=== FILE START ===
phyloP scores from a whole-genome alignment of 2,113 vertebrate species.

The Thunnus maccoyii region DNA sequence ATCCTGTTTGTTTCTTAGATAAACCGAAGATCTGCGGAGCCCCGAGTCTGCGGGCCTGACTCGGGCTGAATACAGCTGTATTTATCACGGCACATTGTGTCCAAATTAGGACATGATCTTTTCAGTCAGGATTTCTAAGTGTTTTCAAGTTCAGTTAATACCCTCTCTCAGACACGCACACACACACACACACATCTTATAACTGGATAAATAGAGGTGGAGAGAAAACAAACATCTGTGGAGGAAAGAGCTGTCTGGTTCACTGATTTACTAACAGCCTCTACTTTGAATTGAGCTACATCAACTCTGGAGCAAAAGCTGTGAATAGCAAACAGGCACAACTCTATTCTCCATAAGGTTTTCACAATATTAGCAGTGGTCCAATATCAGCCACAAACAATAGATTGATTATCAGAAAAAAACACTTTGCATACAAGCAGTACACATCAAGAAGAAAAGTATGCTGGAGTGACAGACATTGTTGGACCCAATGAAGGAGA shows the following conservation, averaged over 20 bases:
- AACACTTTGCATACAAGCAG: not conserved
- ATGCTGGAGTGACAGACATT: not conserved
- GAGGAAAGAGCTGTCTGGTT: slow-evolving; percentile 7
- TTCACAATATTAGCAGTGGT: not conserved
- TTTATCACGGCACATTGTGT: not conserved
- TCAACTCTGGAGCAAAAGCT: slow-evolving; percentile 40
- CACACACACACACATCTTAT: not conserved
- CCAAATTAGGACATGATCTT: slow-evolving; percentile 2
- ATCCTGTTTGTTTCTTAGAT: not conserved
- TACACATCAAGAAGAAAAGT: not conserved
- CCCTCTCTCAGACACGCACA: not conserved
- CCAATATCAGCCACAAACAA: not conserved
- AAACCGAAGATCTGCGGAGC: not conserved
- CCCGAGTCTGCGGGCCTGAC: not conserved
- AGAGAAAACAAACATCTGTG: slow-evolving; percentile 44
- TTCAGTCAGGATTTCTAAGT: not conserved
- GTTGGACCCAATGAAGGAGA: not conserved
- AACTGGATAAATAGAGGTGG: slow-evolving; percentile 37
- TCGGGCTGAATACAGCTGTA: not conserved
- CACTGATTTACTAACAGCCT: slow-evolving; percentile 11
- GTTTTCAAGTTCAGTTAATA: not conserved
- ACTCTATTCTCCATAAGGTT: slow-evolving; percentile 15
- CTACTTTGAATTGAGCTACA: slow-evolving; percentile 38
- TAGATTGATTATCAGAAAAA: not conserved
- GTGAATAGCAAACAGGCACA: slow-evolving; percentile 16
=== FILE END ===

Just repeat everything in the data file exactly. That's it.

phyloP scores from a whole-genome alignment of 2,113 vertebrate species.

The Thunnus maccoyii region DNA sequence ATCCTGTTTGTTTCTTAGATAAACCGAAGATCTGCGGAGCCCCGAGTCTGCGGGCCTGACTCGGGCTGAATACAGCTGTATTTATCACGGCACATTGTGTCCAAATTAGGACATGATCTTTTCAGTCAGGATTTCTAAGTGTTTTCAAGTTCAGTTAATACCCTCTCTCAGACACGCACACACACACACACACATCTTATAACTGGATAAATAGAGGTGGAGAGAAAACAAACATCTGTGGAGGAAAGAGCTGTCTGGTTCACTGATTTACTAACAGCCTCTACTTTGAATTGAGCTACATCAACTCTGGAGCAAAAGCTGTGAATAGCAAACAGGCACAACTCTATTCTCCATAAGGTTTTCACAATATTAGCAGTGGTCCAATATCAGCCACAAACAATAGATTGATTATCAGAAAAAAACACTTTGCATACAAGCAGTACACATCAAGAAGAAAAGTATGCTGGAGTGACAGACATTGTTGGACCCAATGAAGGAGA shows the following conservation, averaged over 20 bases:
- AACACTTTGCATACAAGCAG: not conserved
- ATGCTGGAGTGACAGACATT: not conserved
- GAGGAAAGAGCTGTCTGGTT: slow-evolving; percentile 7
- TTCACAATATTAGCAGTGGT: not conserved
- TTTATCACGGCACATTGTGT: not conserved
- TCAACTCTGGAGCAAAAGCT: slow-evolving; percentile 40
- CACACACACACACATCTTAT: not conserved
- CCAAATTAGGACATGATCTT: slow-evolving; percentile 2
- ATCCTGTTTGTTTCTTAGAT: not conserved
- TACACATCAAGAAGAAAAGT: not conserved
- CCCTCTCTCAGACACGCACA: not conserved
- CCAATATCAGCCACAAACAA: not conserved
- AAACCGAAGATCTGCGGAGC: not conserved
- CCCGAGTCTGCGGGCCTGAC: not conserved
- AGAGAAAACAAACATCTGTG: slow-evolving; percentile 44
- TTCAGTCAGGATTTCTAAGT: not conserved
- GTTGGACCCAATGAAGGAGA: not conserved
- AACTGGATAAATAGAGGTGG: slow-evolving; percentile 37
- TCGGGCTGAATACAGCTGTA: not conserved
- CACTGATTTACTAACAGCCT: slow-evolving; percentile 11
- GTTTTCAAGTTCAGTTAATA: not conserved
- ACTCTATTCTCCATAAGGTT: slow-evolving; percentile 15
- CTACTTTGAATTGAGCTACA: slow-evolving; percentile 38
- TAGATTGATTATCAGAAAAA: not conserved
- GTGAATAGCAAACAGGCACA: slow-evolving; percentile 16